Party Time! Part Four

It was raining.

And to the people of Hawk Cove, rain was always a welcome thing. They were always on water alerts due to their aquifers near empty status year round, and a good bout of rain was generally welcomed by the townspeople merely locking their doors and cuddling with loved ones indoors.

But for Trevor and his friends, as they all stood by the window watching the rain come down in sheets, it meant they would have to stay the night in Ashford Manor.

Not a pleasant thought, seeing as they’d watched all the scary movies and Chris had already joked that this was how they always started. The girls, now terrified, became positively inconsolable upon finding out that their cell phones didn’t receive a signal out in the Windyweb Woods.

“Relax girls, there’s bound to be a phone somewhere in this old house,” Trevor said, hugging Ashley tight while petting back her hair, trying to dry her tears. “We can call Brandon’s brother RJ, he has a truck big enough to ride through Noah’s flood; he can come pick us up.”

“Hope and Ashley, you stay here with Chris and try to relax.” Brandon said, patting Trevor on the back as he passed him and moved into the kitchen. “We’re gonna have look around. Smoke some weed, it’ll calm your nerves.”

Ashley nodded, sniffing back a sob as she let go of Trevor’s chest, moving away from him and back to the sofa. Chris moved to put in the scary movie they’d all found funny while hope rolled up another joint.

Trevor and Brandon made their way through the kitchen, moving to a an eloquently decorated dining room, great pictures of fox hunts hanging from the walls surrounding a long table with five high backed chairs, silver plates and cutlery set out on the table as if dinner were about to be served.

“Huh… creepy.” Trevor said with a chuckle, elbowing Brandon who merely laughed. They moved past the long table, Trevor running his hand along the red silken tablecloth, surprised at how course and uneven it felt, as if it’d been stained and poorly cleaned. The dim light of the kitchen proving to be too weak for his eyes, Trevor pulled his flashlight from his cargo pants, a pocket near his knee. Clicking the light on, he swiveled it over the table, looking at the tablecloth with a closer eye, fingering the material idly as Brandon moved past him, looking for a lamp in the room, or better yet, a phone.

Shining his flashlight down to where he was pinching the fabric, Trevor tried lifting it to better examine the cloth, but found that he couldn’t, at least not with any sort of ease. The whole length of fabric was stuck to the table as if someone had poured honey all over the table before laying the tablecloth out, a sticky crinkling sound coming from the table as Trevor pulled the cloth away from the wood. He dropped it upon hearing the scrape of wood against wood, whipping his flashlight deeper into the dining room to find Brandon cursing and holding his knee, having bumped into a low table.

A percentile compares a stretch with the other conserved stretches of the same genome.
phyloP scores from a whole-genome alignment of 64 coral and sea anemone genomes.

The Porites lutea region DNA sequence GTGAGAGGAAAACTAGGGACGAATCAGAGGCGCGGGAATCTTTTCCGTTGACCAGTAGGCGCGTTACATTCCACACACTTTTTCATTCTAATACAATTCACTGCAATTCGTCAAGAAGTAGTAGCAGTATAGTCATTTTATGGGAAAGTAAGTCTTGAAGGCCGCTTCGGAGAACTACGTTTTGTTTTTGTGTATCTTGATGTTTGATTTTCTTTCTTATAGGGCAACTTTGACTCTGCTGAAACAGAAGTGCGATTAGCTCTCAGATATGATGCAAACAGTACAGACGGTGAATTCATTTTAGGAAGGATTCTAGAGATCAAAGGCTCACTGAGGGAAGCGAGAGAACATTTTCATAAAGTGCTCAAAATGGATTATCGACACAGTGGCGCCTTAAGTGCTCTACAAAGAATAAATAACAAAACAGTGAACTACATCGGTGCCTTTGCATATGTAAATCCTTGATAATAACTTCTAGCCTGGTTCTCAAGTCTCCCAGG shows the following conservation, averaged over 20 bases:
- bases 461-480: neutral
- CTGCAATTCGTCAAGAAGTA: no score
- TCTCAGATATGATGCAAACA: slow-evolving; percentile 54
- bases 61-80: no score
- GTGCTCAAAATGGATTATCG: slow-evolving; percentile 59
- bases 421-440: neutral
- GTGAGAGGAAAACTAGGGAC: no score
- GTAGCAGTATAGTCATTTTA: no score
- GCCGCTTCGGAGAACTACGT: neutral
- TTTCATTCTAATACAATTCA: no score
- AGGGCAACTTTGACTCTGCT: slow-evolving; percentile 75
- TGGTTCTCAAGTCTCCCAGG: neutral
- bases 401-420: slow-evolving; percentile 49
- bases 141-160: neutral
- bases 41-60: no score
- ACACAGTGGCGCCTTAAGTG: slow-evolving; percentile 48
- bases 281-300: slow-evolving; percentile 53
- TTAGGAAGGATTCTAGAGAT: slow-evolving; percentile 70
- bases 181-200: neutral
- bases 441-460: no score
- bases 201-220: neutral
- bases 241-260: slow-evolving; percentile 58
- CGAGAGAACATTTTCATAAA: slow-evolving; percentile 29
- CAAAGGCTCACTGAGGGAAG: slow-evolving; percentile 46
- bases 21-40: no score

“Stop looking at the fucking furniture and come help me goddamn it!” He cursed, kicking the low table and knocking a series of crayons and papers from it onto the floor.

Trevor moved to go help his friend, stopping when he heard it.

“He said a swear!” Whispered a high-pitched voice, giggling. Whipping once more to look for the voice, all Trevor found was the fluttering of the tablecloth, as if someone had just run from beneath it and out into the room itself.

“Brandon…” Trevor stuttered, moving across the room as quickly as he could so that he could be near his burly friend. “I just heard someone.”

“Yeah, there are three people in the other room watching that stupid movie about the kids in the graveyard.” Brandon replied happily as he finally found the lamp, pulling the small cord to flood the room in precious light.

The previously darkened half of the dining room seemed to be dominated by children’s toys, mostly crayons and picture books but also several board games and a number of small dolls. Trevor tried not to shiver as he noticed all of the dolls were missing their eyes, as if having been carved out.

“Look, a phone.” Brandon said, waving his hand at the small, three legged table that sat between two overstuffed chairs. Grumbling under his breath about how Trevor needs to get a grip on himself, he marched over to the phone, picking up the receiver and beginning to punch his brothers number into the turn dial.

He stopped after a few moments, his face going pale. Trevor watched as his friend stood there for a moment, phone held to his ear. Before looking to Trevor and mouthing something.

“What?” Trevor whispered to him, looking at him, eyes wide with panic.

Brandon covered the receiver with his meaty hand before whispering back. “There’s someone already on the line, and they wanna talk to you!”

Trevor turned a shade of pale as he took the phone from Brandon, hesitantly putting the phone up to his ear as the sound of a cultured, younger voice came over the line.

“Trevor dear?” The voice asked, sibilant and crooning. “I take it you have the phone now, as I can hear you breathing. Such a naughty boy breaking and entering like this. But don’t worry. I forgive you.”

“You do?” He stuttered, letting out a small shriek as the lights of the house suddenly died, a chorus of screams coming from the living room as a sudden scuttling of what sounded like long-nails over wood scrambled from the floor above, and from the just behind them. Brandon snagged the flashlight from Trevor’s cold hand as he stood there, eyes vacant as he heard the tinkling laugh of children echo throughout the house.

“My babies on the other hand are not so forgiving.” Said the voice on the end of the line before it went dead.


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